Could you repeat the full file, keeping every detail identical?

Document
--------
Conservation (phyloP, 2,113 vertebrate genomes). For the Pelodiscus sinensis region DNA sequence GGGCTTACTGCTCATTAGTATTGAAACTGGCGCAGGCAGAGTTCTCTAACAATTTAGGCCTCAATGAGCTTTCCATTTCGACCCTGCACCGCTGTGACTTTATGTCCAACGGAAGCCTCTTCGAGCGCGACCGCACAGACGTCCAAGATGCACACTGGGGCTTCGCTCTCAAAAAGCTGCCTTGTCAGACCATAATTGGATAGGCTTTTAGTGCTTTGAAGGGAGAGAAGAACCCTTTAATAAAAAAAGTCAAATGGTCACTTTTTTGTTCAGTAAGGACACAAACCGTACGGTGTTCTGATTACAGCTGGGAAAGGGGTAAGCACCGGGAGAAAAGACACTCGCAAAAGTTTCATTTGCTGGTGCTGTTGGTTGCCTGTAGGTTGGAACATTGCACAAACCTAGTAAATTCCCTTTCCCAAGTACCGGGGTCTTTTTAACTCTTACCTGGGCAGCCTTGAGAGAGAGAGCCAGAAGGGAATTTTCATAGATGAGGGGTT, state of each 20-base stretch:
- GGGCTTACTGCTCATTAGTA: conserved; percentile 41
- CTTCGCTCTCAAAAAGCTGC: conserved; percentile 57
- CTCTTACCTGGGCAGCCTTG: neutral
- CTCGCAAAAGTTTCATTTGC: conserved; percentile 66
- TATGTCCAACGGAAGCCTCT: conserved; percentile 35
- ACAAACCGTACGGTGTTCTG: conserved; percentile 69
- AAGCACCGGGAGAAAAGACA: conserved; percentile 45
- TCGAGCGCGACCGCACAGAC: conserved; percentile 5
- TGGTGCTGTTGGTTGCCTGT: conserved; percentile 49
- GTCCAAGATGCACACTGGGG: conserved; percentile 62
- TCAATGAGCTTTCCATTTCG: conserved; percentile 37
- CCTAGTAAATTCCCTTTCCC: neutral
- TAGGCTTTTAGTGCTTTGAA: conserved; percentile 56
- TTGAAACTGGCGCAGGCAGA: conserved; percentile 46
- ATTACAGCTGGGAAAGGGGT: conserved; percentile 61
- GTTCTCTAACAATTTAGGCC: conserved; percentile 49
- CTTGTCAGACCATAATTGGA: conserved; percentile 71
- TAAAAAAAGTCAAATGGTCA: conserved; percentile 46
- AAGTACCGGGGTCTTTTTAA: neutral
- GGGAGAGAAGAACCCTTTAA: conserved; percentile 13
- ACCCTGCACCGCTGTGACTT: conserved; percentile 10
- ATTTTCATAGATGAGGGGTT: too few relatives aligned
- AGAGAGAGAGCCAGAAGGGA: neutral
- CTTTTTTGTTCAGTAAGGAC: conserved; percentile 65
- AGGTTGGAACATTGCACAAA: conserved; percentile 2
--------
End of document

Conservation (phyloP, 2,113 vertebrate genomes). For the Pelodiscus sinensis region DNA sequence GGGCTTACTGCTCATTAGTATTGAAACTGGCGCAGGCAGAGTTCTCTAACAATTTAGGCCTCAATGAGCTTTCCATTTCGACCCTGCACCGCTGTGACTTTATGTCCAACGGAAGCCTCTTCGAGCGCGACCGCACAGACGTCCAAGATGCACACTGGGGCTTCGCTCTCAAAAAGCTGCCTTGTCAGACCATAATTGGATAGGCTTTTAGTGCTTTGAAGGGAGAGAAGAACCCTTTAATAAAAAAAGTCAAATGGTCACTTTTTTGTTCAGTAAGGACACAAACCGTACGGTGTTCTGATTACAGCTGGGAAAGGGGTAAGCACCGGGAGAAAAGACACTCGCAAAAGTTTCATTTGCTGGTGCTGTTGGTTGCCTGTAGGTTGGAACATTGCACAAACCTAGTAAATTCCCTTTCCCAAGTACCGGGGTCTTTTTAACTCTTACCTGGGCAGCCTTGAGAGAGAGAGCCAGAAGGGAATTTTCATAGATGAGGGGTT, state of each 20-base stretch:
- GGGCTTACTGCTCATTAGTA: conserved; percentile 41
- CTTCGCTCTCAAAAAGCTGC: conserved; percentile 57
- CTCTTACCTGGGCAGCCTTG: neutral
- CTCGCAAAAGTTTCATTTGC: conserved; percentile 66
- TATGTCCAACGGAAGCCTCT: conserved; percentile 35
- ACAAACCGTACGGTGTTCTG: conserved; percentile 69
- AAGCACCGGGAGAAAAGACA: conserved; percentile 45
- TCGAGCGCGACCGCACAGAC: conserved; percentile 5
- TGGTGCTGTTGGTTGCCTGT: conserved; percentile 49
- GTCCAAGATGCACACTGGGG: conserved; percentile 62
- TCAATGAGCTTTCCATTTCG: conserved; percentile 37
- CCTAGTAAATTCCCTTTCCC: neutral
- TAGGCTTTTAGTGCTTTGAA: conserved; percentile 56
- TTGAAACTGGCGCAGGCAGA: conserved; percentile 46
- ATTACAGCTGGGAAAGGGGT: conserved; percentile 61
- GTTCTCTAACAATTTAGGCC: conserved; percentile 49
- CTTGTCAGACCATAATTGGA: conserved; percentile 71
- TAAAAAAAGTCAAATGGTCA: conserved; percentile 46
- AAGTACCGGGGTCTTTTTAA: neutral
- GGGAGAGAAGAACCCTTTAA: conserved; percentile 13
- ACCCTGCACCGCTGTGACTT: conserved; percentile 10
- ATTTTCATAGATGAGGGGTT: too few relatives aligned
- AGAGAGAGAGCCAGAAGGGA: neutral
- CTTTTTTGTTCAGTAAGGAC: conserved; percentile 65
- AGGTTGGAACATTGCACAAA: conserved; percentile 2